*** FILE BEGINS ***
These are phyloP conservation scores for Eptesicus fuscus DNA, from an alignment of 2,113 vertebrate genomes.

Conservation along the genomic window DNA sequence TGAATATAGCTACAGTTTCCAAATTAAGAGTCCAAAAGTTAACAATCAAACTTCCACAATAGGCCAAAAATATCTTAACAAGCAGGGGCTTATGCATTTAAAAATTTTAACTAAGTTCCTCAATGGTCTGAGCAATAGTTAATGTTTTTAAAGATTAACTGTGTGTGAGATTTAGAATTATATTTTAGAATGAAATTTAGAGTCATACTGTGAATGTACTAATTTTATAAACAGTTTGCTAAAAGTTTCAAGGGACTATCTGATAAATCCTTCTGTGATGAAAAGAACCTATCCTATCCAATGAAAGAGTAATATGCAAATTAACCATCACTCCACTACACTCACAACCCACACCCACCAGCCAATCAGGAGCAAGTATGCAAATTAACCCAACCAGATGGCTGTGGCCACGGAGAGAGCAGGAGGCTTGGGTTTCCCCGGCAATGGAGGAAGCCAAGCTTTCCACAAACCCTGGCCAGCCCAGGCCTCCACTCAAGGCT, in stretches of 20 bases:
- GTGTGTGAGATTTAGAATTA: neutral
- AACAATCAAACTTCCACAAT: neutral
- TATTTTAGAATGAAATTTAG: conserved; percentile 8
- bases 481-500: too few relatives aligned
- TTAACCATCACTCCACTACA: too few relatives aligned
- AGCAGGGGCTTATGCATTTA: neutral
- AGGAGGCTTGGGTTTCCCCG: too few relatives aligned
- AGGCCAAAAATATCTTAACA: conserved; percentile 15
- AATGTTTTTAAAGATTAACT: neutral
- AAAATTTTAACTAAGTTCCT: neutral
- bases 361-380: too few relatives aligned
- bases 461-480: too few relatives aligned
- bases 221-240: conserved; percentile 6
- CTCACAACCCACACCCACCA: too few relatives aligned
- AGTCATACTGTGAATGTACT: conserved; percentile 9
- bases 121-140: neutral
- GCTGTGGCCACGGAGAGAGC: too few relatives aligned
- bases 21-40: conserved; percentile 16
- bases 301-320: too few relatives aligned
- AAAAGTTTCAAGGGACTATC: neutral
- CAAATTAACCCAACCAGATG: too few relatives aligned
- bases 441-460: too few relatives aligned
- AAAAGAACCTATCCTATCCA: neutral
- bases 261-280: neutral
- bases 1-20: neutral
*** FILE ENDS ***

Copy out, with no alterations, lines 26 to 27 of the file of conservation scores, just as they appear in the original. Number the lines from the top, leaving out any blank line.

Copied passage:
- bases 261-280: neutral
- bases 1-20: neutral